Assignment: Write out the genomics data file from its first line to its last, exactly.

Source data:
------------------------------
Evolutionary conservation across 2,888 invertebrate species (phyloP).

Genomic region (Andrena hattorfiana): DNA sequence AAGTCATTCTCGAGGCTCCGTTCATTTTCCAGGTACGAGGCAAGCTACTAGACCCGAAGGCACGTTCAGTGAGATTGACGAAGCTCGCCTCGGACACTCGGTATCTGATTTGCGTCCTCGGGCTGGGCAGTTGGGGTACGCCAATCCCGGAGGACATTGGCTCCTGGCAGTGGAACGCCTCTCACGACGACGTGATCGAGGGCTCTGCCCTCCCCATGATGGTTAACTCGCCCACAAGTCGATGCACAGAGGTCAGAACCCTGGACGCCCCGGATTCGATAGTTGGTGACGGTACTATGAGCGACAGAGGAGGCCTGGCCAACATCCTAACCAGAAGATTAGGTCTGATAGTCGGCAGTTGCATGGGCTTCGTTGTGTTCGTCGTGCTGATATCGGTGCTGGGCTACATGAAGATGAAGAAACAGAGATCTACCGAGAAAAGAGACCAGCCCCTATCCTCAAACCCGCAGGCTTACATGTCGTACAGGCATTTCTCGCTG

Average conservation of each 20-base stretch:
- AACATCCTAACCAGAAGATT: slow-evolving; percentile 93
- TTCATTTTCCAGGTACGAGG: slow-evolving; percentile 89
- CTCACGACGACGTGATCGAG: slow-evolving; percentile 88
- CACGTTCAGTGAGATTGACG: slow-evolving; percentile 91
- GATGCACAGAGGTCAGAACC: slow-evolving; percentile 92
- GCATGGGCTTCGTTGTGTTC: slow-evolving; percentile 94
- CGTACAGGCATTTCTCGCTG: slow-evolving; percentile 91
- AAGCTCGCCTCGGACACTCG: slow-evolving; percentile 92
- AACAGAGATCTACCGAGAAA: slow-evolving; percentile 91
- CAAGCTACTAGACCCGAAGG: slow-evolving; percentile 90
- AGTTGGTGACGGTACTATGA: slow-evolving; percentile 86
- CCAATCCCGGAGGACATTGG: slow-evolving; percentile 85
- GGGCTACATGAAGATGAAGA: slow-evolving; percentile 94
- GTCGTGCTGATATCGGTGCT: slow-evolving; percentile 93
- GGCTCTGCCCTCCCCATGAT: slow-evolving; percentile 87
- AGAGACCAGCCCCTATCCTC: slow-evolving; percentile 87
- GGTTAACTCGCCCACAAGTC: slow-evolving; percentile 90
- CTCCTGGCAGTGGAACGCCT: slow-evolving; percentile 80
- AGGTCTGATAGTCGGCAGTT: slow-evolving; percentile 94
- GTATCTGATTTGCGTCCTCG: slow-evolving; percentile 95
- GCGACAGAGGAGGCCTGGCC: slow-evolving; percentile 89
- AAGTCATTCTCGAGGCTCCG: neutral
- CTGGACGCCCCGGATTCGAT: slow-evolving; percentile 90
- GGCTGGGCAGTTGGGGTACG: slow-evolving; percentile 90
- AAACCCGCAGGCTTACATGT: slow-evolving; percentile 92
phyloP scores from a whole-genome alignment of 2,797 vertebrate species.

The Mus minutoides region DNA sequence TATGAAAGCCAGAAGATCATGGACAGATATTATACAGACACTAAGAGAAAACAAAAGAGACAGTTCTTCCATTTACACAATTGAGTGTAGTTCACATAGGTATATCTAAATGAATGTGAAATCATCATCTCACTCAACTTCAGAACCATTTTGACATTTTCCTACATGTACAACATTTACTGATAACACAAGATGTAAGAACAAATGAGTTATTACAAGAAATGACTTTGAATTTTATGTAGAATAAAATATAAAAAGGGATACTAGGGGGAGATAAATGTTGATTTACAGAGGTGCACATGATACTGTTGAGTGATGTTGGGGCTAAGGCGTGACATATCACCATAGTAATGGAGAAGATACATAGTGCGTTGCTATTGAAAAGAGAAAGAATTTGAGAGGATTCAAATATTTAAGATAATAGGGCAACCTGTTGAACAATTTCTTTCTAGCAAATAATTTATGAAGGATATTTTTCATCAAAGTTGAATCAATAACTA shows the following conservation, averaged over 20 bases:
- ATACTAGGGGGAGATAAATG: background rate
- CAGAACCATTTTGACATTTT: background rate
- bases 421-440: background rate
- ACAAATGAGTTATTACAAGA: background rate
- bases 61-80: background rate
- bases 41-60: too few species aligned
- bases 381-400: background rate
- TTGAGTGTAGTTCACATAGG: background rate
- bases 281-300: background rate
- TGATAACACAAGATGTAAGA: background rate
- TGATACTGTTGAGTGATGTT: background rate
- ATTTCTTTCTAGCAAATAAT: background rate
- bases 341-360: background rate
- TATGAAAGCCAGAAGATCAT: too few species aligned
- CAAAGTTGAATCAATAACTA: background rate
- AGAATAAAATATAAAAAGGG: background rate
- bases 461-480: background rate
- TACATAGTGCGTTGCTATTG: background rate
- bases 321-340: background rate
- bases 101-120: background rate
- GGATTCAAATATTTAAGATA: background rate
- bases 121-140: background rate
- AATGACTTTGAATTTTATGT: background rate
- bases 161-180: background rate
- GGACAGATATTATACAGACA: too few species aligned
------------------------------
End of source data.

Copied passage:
Evolutionary conservation across 2,888 invertebrate species (phyloP).

Genomic region (Andrena hattorfiana): DNA sequence AAGTCATTCTCGAGGCTCCGTTCATTTTCCAGGTACGAGGCAAGCTACTAGACCCGAAGGCACGTTCAGTGAGATTGACGAAGCTCGCCTCGGACACTCGGTATCTGATTTGCGTCCTCGGGCTGGGCAGTTGGGGTACGCCAATCCCGGAGGACATTGGCTCCTGGCAGTGGAACGCCTCTCACGACGACGTGATCGAGGGCTCTGCCCTCCCCATGATGGTTAACTCGCCCACAAGTCGATGCACAGAGGTCAGAACCCTGGACGCCCCGGATTCGATAGTTGGTGACGGTACTATGAGCGACAGAGGAGGCCTGGCCAACATCCTAACCAGAAGATTAGGTCTGATAGTCGGCAGTTGCATGGGCTTCGTTGTGTTCGTCGTGCTGATATCGGTGCTGGGCTACATGAAGATGAAGAAACAGAGATCTACCGAGAAAAGAGACCAGCCCCTATCCTCAAACCCGCAGGCTTACATGTCGTACAGGCATTTCTCGCTG

Average conservation of each 20-base stretch:
- AACATCCTAACCAGAAGATT: slow-evolving; percentile 93
- TTCATTTTCCAGGTACGAGG: slow-evolving; percentile 89
- CTCACGACGACGTGATCGAG: slow-evolving; percentile 88
- CACGTTCAGTGAGATTGACG: slow-evolving; percentile 91
- GATGCACAGAGGTCAGAACC: slow-evolving; percentile 92
- GCATGGGCTTCGTTGTGTTC: slow-evolving; percentile 94
- CGTACAGGCATTTCTCGCTG: slow-evolving; percentile 91
- AAGCTCGCCTCGGACACTCG: slow-evolving; percentile 92
- AACAGAGATCTACCGAGAAA: slow-evolving; percentile 91
- CAAGCTACTAGACCCGAAGG: slow-evolving; percentile 90
- AGTTGGTGACGGTACTATGA: slow-evolving; percentile 86
- CCAATCCCGGAGGACATTGG: slow-evolving; percentile 85
- GGGCTACATGAAGATGAAGA: slow-evolving; percentile 94
- GTCGTGCTGATATCGGTGCT: slow-evolving; percentile 93
- GGCTCTGCCCTCCCCATGAT: slow-evolving; percentile 87
- AGAGACCAGCCCCTATCCTC: slow-evolving; percentile 87
- GGTTAACTCGCCCACAAGTC: slow-evolving; percentile 90
- CTCCTGGCAGTGGAACGCCT: slow-evolving; percentile 80
- AGGTCTGATAGTCGGCAGTT: slow-evolving; percentile 94
- GTATCTGATTTGCGTCCTCG: slow-evolving; percentile 95
- GCGACAGAGGAGGCCTGGCC: slow-evolving; percentile 89
- AAGTCATTCTCGAGGCTCCG: neutral
- CTGGACGCCCCGGATTCGAT: slow-evolving; percentile 90
- GGCTGGGCAGTTGGGGTACG: slow-evolving; percentile 90
- AAACCCGCAGGCTTACATGT: slow-evolving; percentile 92
phyloP scores from a whole-genome alignment of 2,797 vertebrate species.

The Mus minutoides region DNA sequence TATGAAAGCCAGAAGATCATGGACAGATATTATACAGACACTAAGAGAAAACAAAAGAGACAGTTCTTCCATTTACACAATTGAGTGTAGTTCACATAGGTATATCTAAATGAATGTGAAATCATCATCTCACTCAACTTCAGAACCATTTTGACATTTTCCTACATGTACAACATTTACTGATAACACAAGATGTAAGAACAAATGAGTTATTACAAGAAATGACTTTGAATTTTATGTAGAATAAAATATAAAAAGGGATACTAGGGGGAGATAAATGTTGATTTACAGAGGTGCACATGATACTGTTGAGTGATGTTGGGGCTAAGGCGTGACATATCACCATAGTAATGGAGAAGATACATAGTGCGTTGCTATTGAAAAGAGAAAGAATTTGAGAGGATTCAAATATTTAAGATAATAGGGCAACCTGTTGAACAATTTCTTTCTAGCAAATAATTTATGAAGGATATTTTTCATCAAAGTTGAATCAATAACTA shows the following conservation, averaged over 20 bases:
- ATACTAGGGGGAGATAAATG: background rate
- CAGAACCATTTTGACATTTT: background rate
- bases 421-440: background rate
- ACAAATGAGTTATTACAAGA: background rate
- bases 61-80: background rate
- bases 41-60: too few species aligned
- bases 381-400: background rate
- TTGAGTGTAGTTCACATAGG: background rate
- bases 281-300: background rate
- TGATAACACAAGATGTAAGA: background rate
- TGATACTGTTGAGTGATGTT: background rate
- ATTTCTTTCTAGCAAATAAT: background rate
- bases 341-360: background rate
- TATGAAAGCCAGAAGATCAT: too few species aligned
- CAAAGTTGAATCAATAACTA: background rate
- AGAATAAAATATAAAAAGGG: background rate
- bases 461-480: background rate
- TACATAGTGCGTTGCTATTG: background rate
- bases 321-340: background rate
- bases 101-120: background rate
- GGATTCAAATATTTAAGATA: background rate
- bases 121-140: background rate
- AATGACTTTGAATTTTATGT: background rate
- bases 161-180: background rate
- GGACAGATATTATACAGACA: too few species aligned